Leading the SAFe®

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Tip: Mindset matters. Initial conversations go much smoother when both the presenter and the audience have individuals with a growth mindset. If the one seeking to implement the framework or the leaders of the organization or program have a fixed mindset, you may want to work to resolve that impediment prior to beginning your journey.

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Once you have the audience, it’s time to talk about the journey ahead, This is where transparency, alignment, and execution begin. Whether you’re leveraging the Introducing SAFe® 5.0 PowerPoint available from the SAFe Presentations and Videos page, or using one of the toolkits available to SPCs and SPCTs, the goal is to obtain leadership engagement—not just support. In addition to providing a general understanding of the Framework and Business Agility, I’ll facilitate discussions with senior civil servants, officers, and executives to better understand:

  • What are the outcomes they desire?
  • What keeps them up at night?
  • What are the expectations?
  • What have they tried that’s worked?
  • What have they tried that hasn’t?
  • What’s in the way?
  • What does success look like to them?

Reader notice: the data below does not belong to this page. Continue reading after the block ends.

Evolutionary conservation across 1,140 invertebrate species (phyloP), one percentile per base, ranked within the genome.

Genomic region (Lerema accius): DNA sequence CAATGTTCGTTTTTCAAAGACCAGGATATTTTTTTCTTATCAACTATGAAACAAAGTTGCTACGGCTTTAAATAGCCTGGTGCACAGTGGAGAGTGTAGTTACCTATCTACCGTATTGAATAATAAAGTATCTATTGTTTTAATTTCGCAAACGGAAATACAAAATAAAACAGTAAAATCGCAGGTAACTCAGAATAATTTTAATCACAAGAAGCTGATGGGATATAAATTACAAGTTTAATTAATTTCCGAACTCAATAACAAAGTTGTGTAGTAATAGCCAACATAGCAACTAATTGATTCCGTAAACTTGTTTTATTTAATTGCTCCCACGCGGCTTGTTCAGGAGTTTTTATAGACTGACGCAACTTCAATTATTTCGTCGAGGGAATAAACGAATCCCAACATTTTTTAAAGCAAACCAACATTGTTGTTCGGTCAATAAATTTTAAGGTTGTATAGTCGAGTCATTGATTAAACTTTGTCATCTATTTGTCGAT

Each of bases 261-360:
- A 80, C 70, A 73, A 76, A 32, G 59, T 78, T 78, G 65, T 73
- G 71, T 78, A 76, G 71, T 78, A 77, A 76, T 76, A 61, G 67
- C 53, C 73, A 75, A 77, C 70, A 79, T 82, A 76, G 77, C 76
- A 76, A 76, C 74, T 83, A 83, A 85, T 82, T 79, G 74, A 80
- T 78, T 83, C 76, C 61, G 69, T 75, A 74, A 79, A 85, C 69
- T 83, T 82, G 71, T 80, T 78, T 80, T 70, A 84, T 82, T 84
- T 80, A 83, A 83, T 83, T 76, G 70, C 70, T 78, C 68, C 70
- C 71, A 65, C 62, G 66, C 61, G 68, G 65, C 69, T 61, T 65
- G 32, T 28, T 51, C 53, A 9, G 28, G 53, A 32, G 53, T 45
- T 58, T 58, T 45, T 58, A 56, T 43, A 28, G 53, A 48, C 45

• Will they invest in learning about a new way of working?

Once you and the leaders have aligned on the journey ahead, the SAFe Implementation Roadmap provides a guide to leading change as you pursue a new way of working.  Remember, it’s a roadmap, not a prescription or process. You’ll still need to have more conversations to figure out how to align and adjust.

Find out for yourself how government agencies are getting buy-in for SAFe. Explore the agenda for SAFe Day Government and consider attending. I’ll be giving a talk with my colleague, Michael Robertson, about Following the Implementation Roadmap. The event is also a great place to connect with your peers and find out how they’re using SAFe. I hope to see you (virtually) there.

About Phil Gardiner

Phil Gardiner, an SPCT, is focused on enabling people to achieve sustainable success through greater business agility. He has served various markets from Fortune 10 corporations to the U.S. federal government.

View all posts by Phil Gardiner